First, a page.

Many local options for viewing game on Super Bowl Monday
Super Bowl fans, used to cold brew, ribs and pretzels for Sunday afternoon and evening parties, will instead find breakfast and lunch fare with plenty of hot coffee at their base clubs on Monday morning as the Carolina Panthers battle the New England Patriots.
Monday is considered an official duty day at most bases, but commanders historically allow the troops to attend club parties, or, at worst, view the game in their duty sections.
“It’s an event for Americans,” said Maj. Edwina Walton, spokeswoman at Osan Air Base, South Korea. “It’s a morale and welfare initiative. Concessions are made. I’m sure most commanders would understand. They would likely have some unhappy groups of people if they could not see the game.”
Base clubs open their doors between 5 a.m. and 7:30 a.m. Wide-screen TVs and plenty of cozy armchairs are available, along with food and coffee either free or at nominal fees. Alcohol is discouraged.
Contests, giveaways and door prizes will be given at most venues.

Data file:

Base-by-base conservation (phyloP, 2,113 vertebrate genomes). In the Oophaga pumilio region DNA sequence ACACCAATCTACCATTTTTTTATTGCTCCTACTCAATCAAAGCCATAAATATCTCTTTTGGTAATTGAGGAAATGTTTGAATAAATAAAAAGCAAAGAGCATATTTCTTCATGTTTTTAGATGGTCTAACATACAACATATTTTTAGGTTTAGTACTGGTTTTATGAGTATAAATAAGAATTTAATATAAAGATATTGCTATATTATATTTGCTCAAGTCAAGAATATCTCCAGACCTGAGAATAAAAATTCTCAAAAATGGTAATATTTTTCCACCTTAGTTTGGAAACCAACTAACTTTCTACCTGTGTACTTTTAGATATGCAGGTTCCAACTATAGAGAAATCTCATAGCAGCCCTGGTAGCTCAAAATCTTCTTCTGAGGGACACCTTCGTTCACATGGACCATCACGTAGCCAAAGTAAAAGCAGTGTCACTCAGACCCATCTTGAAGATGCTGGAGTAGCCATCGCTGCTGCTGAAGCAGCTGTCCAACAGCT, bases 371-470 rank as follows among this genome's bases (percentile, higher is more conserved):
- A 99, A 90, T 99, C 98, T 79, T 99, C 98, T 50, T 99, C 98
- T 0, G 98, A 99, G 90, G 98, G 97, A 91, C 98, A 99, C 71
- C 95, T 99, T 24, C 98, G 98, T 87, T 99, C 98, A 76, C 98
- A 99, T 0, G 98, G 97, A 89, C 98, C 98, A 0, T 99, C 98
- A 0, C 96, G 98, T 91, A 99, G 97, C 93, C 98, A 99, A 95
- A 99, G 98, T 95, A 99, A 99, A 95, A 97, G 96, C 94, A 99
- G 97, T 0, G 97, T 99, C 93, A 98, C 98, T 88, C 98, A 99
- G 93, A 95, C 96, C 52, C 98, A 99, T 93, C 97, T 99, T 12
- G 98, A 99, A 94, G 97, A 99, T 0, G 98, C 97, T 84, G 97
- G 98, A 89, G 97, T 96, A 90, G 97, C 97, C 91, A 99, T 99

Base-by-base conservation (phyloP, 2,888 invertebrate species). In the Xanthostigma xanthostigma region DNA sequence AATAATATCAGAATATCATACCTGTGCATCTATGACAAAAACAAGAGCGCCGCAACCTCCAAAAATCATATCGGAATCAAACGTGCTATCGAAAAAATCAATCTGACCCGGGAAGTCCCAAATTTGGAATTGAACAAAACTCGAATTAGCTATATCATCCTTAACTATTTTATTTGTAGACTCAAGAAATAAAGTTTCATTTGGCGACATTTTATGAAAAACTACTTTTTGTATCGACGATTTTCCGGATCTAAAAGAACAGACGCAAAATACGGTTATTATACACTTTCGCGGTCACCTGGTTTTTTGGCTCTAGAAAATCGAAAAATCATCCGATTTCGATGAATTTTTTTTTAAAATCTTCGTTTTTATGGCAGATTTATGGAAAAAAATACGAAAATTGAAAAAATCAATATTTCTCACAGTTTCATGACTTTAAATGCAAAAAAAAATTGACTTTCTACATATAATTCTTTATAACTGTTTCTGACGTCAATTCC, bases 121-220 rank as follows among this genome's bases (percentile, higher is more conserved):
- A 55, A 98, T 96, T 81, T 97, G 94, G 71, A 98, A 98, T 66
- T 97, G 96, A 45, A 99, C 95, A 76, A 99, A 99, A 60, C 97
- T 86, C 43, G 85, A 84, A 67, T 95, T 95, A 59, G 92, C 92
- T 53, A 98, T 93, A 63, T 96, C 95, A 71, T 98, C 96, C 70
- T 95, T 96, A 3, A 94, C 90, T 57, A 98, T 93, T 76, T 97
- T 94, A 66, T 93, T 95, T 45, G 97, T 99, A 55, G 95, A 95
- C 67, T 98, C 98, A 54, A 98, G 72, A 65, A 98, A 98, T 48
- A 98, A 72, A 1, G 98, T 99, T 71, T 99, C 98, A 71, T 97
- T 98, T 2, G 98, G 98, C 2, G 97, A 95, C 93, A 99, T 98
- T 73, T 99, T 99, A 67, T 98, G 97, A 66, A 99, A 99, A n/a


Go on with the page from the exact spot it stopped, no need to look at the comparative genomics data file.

Sailors at Yokosuka Naval Base and Atsugi Naval Air Facility in Japan and soldiers at Yongsan Garrison in Seoul will be entertained by members of the Atlanta Falcons cheerleaders, who’ll sign autographs, pose for photographs and perform at halftime.
Television viewers can watch the game live on American Forces Network when the Pats and Cats kick off live at 8:30 a.m. in the Far East.
Seven hours of pre-game telecasts precede the kickoff. ESPN Sunday NFL Countdown starts at 1 a.m. Monday on AFN-Sports; CBS’ The Super Bowl Today airs at 4 a.m. in the Pacific.
Two repeat telecasts will be offered on AFN-Sports, at 5 p.m. Monday and 3 a.m. Tuesday. Live radio coverage begins at 7 a.m. Monday in the Pacific. Check local listings for air times in your area.
Tim Mattox, Armed Forces Radio & Television Service’s sports program director, remembers the old days, when signals were lost and board operators scrambled to find feeds for the impatient masses who’d grumble about missing the big game in phone calls to the stations.
“If you had told me that our men and women in uniform around the world could sit on ammo cans in the desert or roll out the barbeque in the middle of the night for a tailgate party on board a Navy ship, and could see the Super Bowl live, I would have found it hard to believe,” he said.
— Jennifer Svan, Greg Tyler, Joseph Giordono, Julianna Gittler and Dave Ornauer contributed to this report.